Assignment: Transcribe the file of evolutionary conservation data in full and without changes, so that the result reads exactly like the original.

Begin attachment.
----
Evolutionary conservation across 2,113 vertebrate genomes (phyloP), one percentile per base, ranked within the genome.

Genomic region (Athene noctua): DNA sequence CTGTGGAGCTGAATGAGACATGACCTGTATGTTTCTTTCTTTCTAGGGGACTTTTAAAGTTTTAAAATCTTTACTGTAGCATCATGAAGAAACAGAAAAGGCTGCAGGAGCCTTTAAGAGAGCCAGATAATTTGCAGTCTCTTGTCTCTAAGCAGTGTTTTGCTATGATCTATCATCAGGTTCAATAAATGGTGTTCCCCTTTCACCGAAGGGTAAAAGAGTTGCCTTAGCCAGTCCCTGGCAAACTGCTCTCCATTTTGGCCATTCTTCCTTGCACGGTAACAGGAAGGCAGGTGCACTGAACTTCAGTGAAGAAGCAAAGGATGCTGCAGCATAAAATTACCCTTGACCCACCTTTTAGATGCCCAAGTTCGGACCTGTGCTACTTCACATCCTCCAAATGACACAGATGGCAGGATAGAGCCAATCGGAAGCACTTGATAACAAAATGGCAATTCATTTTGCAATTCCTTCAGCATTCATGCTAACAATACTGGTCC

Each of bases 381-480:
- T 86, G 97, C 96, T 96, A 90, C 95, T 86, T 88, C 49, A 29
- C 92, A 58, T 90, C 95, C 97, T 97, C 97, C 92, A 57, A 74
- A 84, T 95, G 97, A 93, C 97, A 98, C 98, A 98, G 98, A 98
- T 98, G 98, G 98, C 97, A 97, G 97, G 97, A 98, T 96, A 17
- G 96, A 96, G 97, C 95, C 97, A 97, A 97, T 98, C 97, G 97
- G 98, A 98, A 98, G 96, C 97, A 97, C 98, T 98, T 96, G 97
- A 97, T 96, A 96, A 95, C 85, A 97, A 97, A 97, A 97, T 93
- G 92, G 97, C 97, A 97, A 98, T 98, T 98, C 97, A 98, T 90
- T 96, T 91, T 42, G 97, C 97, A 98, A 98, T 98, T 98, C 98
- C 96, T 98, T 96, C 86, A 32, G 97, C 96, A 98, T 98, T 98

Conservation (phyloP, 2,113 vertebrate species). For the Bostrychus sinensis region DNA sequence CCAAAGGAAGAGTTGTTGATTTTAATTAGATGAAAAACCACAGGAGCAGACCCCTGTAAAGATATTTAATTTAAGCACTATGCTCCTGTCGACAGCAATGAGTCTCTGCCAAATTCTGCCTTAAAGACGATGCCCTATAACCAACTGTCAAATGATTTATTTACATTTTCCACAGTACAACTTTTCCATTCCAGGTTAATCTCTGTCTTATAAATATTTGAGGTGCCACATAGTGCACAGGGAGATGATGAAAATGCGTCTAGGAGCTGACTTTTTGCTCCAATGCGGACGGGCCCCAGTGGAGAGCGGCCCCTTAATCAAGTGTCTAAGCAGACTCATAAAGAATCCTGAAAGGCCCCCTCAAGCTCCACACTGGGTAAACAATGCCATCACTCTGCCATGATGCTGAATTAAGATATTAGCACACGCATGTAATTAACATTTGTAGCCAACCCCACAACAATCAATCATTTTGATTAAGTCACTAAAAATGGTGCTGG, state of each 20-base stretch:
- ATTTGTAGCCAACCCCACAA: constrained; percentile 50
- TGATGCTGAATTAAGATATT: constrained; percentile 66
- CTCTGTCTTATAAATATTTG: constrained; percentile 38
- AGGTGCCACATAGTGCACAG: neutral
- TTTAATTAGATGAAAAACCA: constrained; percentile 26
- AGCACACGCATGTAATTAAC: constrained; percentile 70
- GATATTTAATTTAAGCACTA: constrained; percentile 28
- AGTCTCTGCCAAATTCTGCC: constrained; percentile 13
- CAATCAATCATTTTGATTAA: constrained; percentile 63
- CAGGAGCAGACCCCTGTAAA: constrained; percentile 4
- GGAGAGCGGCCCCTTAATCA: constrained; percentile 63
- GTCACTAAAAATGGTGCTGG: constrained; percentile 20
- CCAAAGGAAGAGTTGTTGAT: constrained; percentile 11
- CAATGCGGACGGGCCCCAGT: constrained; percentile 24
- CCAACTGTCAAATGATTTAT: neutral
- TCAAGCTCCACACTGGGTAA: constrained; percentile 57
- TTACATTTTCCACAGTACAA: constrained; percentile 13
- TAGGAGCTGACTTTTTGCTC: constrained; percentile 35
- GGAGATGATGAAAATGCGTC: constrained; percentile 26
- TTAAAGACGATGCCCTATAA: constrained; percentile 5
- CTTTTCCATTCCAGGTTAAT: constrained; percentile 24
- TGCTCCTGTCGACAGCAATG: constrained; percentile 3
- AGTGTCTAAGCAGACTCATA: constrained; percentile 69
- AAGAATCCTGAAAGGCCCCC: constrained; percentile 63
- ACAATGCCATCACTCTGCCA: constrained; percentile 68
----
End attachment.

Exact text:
Evolutionary conservation across 2,113 vertebrate genomes (phyloP), one percentile per base, ranked within the genome.

Genomic region (Athene noctua): DNA sequence CTGTGGAGCTGAATGAGACATGACCTGTATGTTTCTTTCTTTCTAGGGGACTTTTAAAGTTTTAAAATCTTTACTGTAGCATCATGAAGAAACAGAAAAGGCTGCAGGAGCCTTTAAGAGAGCCAGATAATTTGCAGTCTCTTGTCTCTAAGCAGTGTTTTGCTATGATCTATCATCAGGTTCAATAAATGGTGTTCCCCTTTCACCGAAGGGTAAAAGAGTTGCCTTAGCCAGTCCCTGGCAAACTGCTCTCCATTTTGGCCATTCTTCCTTGCACGGTAACAGGAAGGCAGGTGCACTGAACTTCAGTGAAGAAGCAAAGGATGCTGCAGCATAAAATTACCCTTGACCCACCTTTTAGATGCCCAAGTTCGGACCTGTGCTACTTCACATCCTCCAAATGACACAGATGGCAGGATAGAGCCAATCGGAAGCACTTGATAACAAAATGGCAATTCATTTTGCAATTCCTTCAGCATTCATGCTAACAATACTGGTCC

Each of bases 381-480:
- T 86, G 97, C 96, T 96, A 90, C 95, T 86, T 88, C 49, A 29
- C 92, A 58, T 90, C 95, C 97, T 97, C 97, C 92, A 57, A 74
- A 84, T 95, G 97, A 93, C 97, A 98, C 98, A 98, G 98, A 98
- T 98, G 98, G 98, C 97, A 97, G 97, G 97, A 98, T 96, A 17
- G 96, A 96, G 97, C 95, C 97, A 97, A 97, T 98, C 97, G 97
- G 98, A 98, A 98, G 96, C 97, A 97, C 98, T 98, T 96, G 97
- A 97, T 96, A 96, A 95, C 85, A 97, A 97, A 97, A 97, T 93
- G 92, G 97, C 97, A 97, A 98, T 98, T 98, C 97, A 98, T 90
- T 96, T 91, T 42, G 97, C 97, A 98, A 98, T 98, T 98, C 98
- C 96, T 98, T 96, C 86, A 32, G 97, C 96, A 98, T 98, T 98

Conservation (phyloP, 2,113 vertebrate species). For the Bostrychus sinensis region DNA sequence CCAAAGGAAGAGTTGTTGATTTTAATTAGATGAAAAACCACAGGAGCAGACCCCTGTAAAGATATTTAATTTAAGCACTATGCTCCTGTCGACAGCAATGAGTCTCTGCCAAATTCTGCCTTAAAGACGATGCCCTATAACCAACTGTCAAATGATTTATTTACATTTTCCACAGTACAACTTTTCCATTCCAGGTTAATCTCTGTCTTATAAATATTTGAGGTGCCACATAGTGCACAGGGAGATGATGAAAATGCGTCTAGGAGCTGACTTTTTGCTCCAATGCGGACGGGCCCCAGTGGAGAGCGGCCCCTTAATCAAGTGTCTAAGCAGACTCATAAAGAATCCTGAAAGGCCCCCTCAAGCTCCACACTGGGTAAACAATGCCATCACTCTGCCATGATGCTGAATTAAGATATTAGCACACGCATGTAATTAACATTTGTAGCCAACCCCACAACAATCAATCATTTTGATTAAGTCACTAAAAATGGTGCTGG, state of each 20-base stretch:
- ATTTGTAGCCAACCCCACAA: constrained; percentile 50
- TGATGCTGAATTAAGATATT: constrained; percentile 66
- CTCTGTCTTATAAATATTTG: constrained; percentile 38
- AGGTGCCACATAGTGCACAG: neutral
- TTTAATTAGATGAAAAACCA: constrained; percentile 26
- AGCACACGCATGTAATTAAC: constrained; percentile 70
- GATATTTAATTTAAGCACTA: constrained; percentile 28
- AGTCTCTGCCAAATTCTGCC: constrained; percentile 13
- CAATCAATCATTTTGATTAA: constrained; percentile 63
- CAGGAGCAGACCCCTGTAAA: constrained; percentile 4
- GGAGAGCGGCCCCTTAATCA: constrained; percentile 63
- GTCACTAAAAATGGTGCTGG: constrained; percentile 20
- CCAAAGGAAGAGTTGTTGAT: constrained; percentile 11
- CAATGCGGACGGGCCCCAGT: constrained; percentile 24
- CCAACTGTCAAATGATTTAT: neutral
- TCAAGCTCCACACTGGGTAA: constrained; percentile 57
- TTACATTTTCCACAGTACAA: constrained; percentile 13
- TAGGAGCTGACTTTTTGCTC: constrained; percentile 35
- GGAGATGATGAAAATGCGTC: constrained; percentile 26
- TTAAAGACGATGCCCTATAA: constrained; percentile 5
- CTTTTCCATTCCAGGTTAAT: constrained; percentile 24
- TGCTCCTGTCGACAGCAATG: constrained; percentile 3
- AGTGTCTAAGCAGACTCATA: constrained; percentile 69
- AAGAATCCTGAAAGGCCCCC: constrained; percentile 63
- ACAATGCCATCACTCTGCCA: constrained; percentile 68